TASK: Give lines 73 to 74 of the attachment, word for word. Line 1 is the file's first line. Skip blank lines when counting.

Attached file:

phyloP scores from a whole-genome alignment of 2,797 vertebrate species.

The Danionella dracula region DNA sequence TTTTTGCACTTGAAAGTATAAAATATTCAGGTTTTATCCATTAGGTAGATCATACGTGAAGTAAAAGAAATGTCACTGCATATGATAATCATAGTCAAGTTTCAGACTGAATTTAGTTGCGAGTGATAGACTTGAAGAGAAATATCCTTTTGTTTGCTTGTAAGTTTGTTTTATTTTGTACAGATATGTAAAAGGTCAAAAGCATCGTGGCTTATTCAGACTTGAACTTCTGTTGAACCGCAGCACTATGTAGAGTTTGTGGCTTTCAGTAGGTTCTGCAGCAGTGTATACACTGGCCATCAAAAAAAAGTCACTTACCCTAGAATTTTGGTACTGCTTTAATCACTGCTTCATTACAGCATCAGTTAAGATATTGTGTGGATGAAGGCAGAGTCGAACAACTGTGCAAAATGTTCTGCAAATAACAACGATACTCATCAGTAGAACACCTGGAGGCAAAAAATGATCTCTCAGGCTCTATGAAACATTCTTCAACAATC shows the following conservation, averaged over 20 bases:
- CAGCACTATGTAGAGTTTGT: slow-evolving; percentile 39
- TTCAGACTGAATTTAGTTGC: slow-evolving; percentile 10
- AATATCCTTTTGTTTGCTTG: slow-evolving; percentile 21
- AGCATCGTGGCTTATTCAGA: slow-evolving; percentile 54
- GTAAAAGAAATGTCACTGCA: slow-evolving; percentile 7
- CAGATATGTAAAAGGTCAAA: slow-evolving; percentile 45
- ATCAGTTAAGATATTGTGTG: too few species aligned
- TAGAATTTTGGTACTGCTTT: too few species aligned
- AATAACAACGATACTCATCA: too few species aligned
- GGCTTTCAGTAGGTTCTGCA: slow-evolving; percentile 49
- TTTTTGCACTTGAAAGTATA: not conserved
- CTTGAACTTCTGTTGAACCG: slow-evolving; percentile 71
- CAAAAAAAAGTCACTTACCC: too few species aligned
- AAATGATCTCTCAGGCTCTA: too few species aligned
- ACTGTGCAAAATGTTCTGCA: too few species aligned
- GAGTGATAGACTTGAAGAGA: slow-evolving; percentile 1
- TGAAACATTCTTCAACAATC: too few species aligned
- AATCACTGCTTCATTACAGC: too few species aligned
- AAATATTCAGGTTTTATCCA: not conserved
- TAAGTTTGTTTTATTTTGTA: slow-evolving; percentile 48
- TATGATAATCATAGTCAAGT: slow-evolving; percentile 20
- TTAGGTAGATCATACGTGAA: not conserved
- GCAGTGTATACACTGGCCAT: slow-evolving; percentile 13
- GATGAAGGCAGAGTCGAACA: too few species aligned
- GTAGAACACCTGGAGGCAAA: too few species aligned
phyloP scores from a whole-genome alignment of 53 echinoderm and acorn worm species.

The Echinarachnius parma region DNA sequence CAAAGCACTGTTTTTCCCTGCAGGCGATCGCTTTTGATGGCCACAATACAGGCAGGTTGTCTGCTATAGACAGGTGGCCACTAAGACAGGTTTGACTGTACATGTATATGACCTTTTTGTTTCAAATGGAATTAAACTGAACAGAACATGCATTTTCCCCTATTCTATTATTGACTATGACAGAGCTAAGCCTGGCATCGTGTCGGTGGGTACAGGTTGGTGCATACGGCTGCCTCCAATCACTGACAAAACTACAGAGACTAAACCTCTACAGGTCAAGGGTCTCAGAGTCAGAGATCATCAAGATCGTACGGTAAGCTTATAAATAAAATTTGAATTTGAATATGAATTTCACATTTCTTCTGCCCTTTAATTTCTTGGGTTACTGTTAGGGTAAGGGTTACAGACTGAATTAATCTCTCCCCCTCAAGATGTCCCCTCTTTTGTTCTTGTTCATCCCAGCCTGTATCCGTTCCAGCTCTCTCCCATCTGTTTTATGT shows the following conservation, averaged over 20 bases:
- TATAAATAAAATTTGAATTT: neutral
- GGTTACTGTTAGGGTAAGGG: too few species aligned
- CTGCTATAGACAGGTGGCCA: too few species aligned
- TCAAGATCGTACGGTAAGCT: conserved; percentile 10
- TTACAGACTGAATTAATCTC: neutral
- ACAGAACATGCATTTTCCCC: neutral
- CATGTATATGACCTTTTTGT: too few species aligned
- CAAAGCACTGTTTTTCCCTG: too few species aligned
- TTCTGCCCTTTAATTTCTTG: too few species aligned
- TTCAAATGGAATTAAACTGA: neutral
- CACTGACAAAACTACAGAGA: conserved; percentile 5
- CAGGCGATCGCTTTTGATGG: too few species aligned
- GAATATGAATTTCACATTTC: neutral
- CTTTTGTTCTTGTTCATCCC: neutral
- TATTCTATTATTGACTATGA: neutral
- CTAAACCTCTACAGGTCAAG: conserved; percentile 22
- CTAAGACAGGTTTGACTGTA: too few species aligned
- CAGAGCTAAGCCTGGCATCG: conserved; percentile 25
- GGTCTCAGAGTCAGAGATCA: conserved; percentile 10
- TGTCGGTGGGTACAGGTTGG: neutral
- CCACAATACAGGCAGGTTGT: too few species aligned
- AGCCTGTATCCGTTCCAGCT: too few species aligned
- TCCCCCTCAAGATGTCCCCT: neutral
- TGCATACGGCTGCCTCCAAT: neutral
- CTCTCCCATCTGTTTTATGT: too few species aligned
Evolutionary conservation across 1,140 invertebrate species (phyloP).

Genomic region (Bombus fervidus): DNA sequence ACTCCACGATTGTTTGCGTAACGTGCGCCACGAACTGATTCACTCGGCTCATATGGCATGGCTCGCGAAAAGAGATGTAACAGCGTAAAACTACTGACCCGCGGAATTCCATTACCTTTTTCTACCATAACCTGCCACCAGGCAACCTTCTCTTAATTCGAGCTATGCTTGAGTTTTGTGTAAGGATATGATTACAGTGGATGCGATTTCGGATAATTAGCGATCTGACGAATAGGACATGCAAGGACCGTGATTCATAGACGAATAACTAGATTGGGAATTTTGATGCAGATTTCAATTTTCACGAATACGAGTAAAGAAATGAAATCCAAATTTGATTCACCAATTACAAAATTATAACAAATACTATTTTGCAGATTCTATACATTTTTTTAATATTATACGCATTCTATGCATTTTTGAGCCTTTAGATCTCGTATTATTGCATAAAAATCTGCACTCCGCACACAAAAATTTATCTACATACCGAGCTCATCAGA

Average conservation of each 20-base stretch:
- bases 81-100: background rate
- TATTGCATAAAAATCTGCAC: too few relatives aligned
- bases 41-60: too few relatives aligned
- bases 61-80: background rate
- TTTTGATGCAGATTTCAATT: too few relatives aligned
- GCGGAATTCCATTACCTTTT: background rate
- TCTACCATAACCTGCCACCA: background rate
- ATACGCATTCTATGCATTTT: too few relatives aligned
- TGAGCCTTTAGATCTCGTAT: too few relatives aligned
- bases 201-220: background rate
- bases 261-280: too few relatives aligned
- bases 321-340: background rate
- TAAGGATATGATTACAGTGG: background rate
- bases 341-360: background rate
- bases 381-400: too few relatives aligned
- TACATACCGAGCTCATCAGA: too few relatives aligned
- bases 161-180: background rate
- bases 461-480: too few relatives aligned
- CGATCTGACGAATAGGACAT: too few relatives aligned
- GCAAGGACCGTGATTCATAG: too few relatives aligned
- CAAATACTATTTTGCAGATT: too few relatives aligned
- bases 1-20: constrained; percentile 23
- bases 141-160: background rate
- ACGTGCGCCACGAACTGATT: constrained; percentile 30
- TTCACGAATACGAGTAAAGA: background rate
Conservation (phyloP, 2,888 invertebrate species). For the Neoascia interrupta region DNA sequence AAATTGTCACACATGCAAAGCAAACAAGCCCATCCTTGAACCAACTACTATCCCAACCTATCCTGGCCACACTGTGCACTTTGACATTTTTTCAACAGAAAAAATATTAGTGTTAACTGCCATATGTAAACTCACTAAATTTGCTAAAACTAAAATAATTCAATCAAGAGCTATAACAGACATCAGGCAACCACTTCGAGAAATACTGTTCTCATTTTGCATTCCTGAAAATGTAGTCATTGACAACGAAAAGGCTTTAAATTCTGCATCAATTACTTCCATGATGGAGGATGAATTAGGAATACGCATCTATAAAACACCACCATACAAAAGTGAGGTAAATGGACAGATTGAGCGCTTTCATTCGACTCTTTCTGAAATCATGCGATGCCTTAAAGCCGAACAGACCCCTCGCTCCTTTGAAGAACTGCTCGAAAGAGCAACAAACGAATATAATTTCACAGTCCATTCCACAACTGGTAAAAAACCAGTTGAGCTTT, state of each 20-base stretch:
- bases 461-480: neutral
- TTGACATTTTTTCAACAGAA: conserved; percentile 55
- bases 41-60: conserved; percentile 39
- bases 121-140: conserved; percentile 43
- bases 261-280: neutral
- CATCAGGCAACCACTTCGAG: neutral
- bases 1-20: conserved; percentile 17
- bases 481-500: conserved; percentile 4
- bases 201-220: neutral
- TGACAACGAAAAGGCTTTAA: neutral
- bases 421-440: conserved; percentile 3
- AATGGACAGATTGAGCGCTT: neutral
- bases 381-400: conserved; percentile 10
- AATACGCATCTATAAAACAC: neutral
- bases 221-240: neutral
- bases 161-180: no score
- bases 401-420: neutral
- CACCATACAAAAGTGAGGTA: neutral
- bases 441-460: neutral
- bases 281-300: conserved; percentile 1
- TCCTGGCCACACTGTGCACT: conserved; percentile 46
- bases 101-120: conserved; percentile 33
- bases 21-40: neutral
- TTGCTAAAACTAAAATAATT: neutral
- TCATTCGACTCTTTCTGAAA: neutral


- TACATACCGAGCTCATCAGA: too few relatives aligned
- bases 161-180: background rate